Despite her insurrection, she kept her job.
A year later, New Times sold the paper to current publisher Lee Newquist. He too would feel Brink’s wrath. The paper hired Pulitzer Prize-winning journalist Dan Malone in 2002, and Brink resented that he was getting paid more than her.
“We do the same job, so we should be paid the same,” she said.
She accused Newquist of discrimination and demanded equal pay. Newquist didn’t bite. So Brink showed up at the office one day with an attorney and threatened to sue the paper. Newquist held firm. Brink’s lawsuit created a stir among journalists across the Metroplex, and the Star-Telegram, Observer, and other media wrote about her legal fight.
The case went to mediation, and Brink and Newquist eventually came to an agreement.
A few years ago, health concerns led her to cut back her work hours and then to return to freelance status. But she was still hard at work on stories for the paper when she suffered the stroke in September that eventually led to her death.
A couple of weeks ago, the publisher paid a visit to Brink’s home and stood by her bed. Withered by the stroke and drifting in and out of consciousness, she still had some fight left. She teased Newquist, saying she had probably scared him over the years.
“No, you never scared me,” the publisher said.
“Not even a little?” Brink said.
“Well, maybe a little,” Newquist said.
In her years at the Weekly, Betty won many national, state, and regional awards. But more important to her than the awards were the people and the causes that her stories helped. She wrote about corruption, injustice, and discrimination wherever she found them –– in the schools, at city hall, outside power plants and cement plants, and, in one of her longest-running series, behind the bars of the Carswell federal prison hospital for women.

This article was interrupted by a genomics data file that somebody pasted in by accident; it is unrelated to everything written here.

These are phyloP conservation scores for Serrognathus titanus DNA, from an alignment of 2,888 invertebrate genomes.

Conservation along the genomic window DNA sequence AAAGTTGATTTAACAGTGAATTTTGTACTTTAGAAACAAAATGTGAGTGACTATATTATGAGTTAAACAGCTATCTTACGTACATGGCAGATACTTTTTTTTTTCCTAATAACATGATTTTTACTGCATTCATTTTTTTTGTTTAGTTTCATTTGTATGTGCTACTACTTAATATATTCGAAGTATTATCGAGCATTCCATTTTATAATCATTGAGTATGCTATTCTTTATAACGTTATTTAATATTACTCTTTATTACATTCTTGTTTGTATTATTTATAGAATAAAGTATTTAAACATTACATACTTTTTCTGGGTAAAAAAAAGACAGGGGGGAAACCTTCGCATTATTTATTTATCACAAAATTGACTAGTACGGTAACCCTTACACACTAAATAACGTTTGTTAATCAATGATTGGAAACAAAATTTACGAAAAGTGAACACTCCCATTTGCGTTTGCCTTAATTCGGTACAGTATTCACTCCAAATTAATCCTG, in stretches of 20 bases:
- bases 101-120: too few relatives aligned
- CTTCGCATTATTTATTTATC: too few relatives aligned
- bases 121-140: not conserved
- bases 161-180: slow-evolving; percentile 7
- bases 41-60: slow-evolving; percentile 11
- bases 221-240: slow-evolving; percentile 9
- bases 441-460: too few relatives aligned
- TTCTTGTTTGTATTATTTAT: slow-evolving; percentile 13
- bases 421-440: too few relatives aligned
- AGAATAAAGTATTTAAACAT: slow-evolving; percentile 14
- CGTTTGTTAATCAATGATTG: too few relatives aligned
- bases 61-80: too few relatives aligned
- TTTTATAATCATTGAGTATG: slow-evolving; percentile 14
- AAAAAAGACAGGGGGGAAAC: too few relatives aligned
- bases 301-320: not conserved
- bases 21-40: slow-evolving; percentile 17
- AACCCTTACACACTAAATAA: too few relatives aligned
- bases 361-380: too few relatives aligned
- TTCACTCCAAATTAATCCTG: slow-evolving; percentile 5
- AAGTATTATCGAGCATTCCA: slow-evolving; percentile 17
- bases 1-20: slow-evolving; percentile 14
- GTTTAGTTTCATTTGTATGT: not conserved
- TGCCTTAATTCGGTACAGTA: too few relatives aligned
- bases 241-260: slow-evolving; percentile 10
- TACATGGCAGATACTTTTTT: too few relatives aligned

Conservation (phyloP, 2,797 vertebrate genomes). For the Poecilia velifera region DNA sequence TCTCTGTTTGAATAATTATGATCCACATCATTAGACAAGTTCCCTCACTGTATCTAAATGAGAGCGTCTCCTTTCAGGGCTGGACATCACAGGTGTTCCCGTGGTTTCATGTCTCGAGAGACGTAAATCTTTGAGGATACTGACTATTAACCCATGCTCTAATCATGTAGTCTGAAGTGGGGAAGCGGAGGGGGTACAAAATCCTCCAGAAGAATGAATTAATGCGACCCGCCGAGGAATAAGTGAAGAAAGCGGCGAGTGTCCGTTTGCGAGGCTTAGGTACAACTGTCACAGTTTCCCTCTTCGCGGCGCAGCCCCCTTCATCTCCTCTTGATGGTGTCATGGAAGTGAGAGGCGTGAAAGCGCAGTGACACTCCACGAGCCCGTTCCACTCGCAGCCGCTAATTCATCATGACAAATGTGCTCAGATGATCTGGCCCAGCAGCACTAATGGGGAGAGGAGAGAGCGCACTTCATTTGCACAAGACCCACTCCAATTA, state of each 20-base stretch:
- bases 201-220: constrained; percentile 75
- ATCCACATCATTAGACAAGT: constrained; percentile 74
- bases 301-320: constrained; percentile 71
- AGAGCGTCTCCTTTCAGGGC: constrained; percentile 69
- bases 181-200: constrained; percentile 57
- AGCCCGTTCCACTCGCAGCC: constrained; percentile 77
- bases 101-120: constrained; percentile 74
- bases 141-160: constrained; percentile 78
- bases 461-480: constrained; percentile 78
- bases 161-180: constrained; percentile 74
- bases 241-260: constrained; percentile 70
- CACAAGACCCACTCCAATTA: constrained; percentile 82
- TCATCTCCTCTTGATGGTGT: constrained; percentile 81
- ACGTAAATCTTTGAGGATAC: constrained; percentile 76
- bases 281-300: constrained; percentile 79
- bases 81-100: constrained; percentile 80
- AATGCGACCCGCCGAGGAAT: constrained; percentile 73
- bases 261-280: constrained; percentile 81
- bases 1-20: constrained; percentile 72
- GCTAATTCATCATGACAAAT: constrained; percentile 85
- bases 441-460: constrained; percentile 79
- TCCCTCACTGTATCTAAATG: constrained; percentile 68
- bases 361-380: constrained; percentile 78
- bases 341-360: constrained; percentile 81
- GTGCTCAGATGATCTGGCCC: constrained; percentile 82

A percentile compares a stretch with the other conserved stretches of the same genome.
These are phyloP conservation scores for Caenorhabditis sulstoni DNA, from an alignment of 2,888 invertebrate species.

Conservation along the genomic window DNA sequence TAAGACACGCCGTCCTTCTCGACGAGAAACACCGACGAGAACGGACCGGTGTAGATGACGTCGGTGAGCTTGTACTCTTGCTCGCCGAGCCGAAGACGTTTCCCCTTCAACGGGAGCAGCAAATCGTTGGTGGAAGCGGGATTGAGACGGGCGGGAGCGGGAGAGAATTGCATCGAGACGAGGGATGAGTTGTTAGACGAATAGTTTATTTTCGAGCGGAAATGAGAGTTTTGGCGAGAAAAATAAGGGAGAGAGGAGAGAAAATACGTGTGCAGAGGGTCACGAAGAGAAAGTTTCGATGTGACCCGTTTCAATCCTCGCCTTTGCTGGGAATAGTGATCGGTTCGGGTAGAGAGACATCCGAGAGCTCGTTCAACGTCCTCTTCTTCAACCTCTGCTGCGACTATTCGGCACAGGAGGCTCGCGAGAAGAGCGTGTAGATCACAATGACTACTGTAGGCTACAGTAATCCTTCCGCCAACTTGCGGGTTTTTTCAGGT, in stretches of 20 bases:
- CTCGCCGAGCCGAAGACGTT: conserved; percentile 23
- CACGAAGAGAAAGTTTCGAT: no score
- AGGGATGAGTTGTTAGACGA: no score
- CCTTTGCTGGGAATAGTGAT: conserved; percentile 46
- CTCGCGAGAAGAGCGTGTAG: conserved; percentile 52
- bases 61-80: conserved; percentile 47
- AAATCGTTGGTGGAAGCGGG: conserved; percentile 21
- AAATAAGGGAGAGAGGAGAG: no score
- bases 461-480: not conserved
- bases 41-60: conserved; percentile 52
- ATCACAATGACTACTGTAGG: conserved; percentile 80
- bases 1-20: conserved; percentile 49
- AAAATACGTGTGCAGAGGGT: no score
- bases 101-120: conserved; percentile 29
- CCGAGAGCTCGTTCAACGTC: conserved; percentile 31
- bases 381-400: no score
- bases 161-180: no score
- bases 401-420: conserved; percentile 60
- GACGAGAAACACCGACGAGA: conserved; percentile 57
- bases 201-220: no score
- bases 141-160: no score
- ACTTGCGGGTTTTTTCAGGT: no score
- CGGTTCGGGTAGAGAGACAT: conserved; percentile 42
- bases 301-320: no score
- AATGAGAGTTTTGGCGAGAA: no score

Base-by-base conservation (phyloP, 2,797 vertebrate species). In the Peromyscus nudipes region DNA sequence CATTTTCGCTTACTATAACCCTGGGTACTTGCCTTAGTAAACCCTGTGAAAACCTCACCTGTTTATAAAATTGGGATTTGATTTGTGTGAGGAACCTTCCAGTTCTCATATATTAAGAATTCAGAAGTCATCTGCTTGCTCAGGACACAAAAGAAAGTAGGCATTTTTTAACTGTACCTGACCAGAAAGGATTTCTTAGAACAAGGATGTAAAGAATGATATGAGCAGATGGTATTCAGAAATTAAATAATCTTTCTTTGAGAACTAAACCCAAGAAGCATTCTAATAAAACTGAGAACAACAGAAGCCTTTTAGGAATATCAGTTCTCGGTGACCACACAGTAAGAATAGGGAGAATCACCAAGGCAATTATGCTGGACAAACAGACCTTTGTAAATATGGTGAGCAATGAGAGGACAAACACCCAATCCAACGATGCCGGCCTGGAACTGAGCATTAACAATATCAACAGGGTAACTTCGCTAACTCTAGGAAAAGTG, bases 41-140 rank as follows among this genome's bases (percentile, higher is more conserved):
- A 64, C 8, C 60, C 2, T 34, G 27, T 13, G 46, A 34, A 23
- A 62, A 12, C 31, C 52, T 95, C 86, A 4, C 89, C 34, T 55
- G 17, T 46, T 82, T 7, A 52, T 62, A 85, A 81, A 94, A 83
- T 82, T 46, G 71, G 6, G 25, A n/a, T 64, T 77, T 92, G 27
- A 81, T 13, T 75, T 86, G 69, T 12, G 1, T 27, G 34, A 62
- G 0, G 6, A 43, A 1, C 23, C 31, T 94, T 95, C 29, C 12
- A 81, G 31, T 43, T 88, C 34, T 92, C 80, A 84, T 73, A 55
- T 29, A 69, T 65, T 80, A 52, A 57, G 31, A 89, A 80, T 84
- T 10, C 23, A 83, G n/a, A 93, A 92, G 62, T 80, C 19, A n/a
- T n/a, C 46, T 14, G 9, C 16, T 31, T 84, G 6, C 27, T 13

Last year the Tarrant County Trial Lawyers Association awarded Brink the Laurence “Lanny” Priddy Pursuit of Justice Award, citing her “courageous” stories that uncovered corruption and injustice for more than four decades. Brink was grateful but downplayed her role.
“I have to confess, the courage was never mine,” she said. “It was always the courage of others, those who came forward to expose corruption in government, to speak of being raped in prison, to show discrimination in the workplace, blow the whistle on fraud or bullying in a public school, or corners cut at a nuclear power plant — all at the risk of not only losing their jobs, but possibly their lives. I was simply their voice.”
We miss that voice already.
Betty Brink is survived by husband Charlie; daughters Priscilla, Deborah, Rebecca, and Sarah and their spouses; son Allen and his wife; sister Suzanne; 16 grandkids, 19 great-grandkids, and two nephews.
A memorial service will be held at 3 p.m. Saturday at Unity Church of Fort Worth, 5501 Trail Lake Drive.
In lieu of flowers, the family asks that memorial contributions be made to the Betty Brink Journalism Scholarship fund. Contributions may be sent to EECU at 1617 W. 7th St., Fort Worth TX 76102.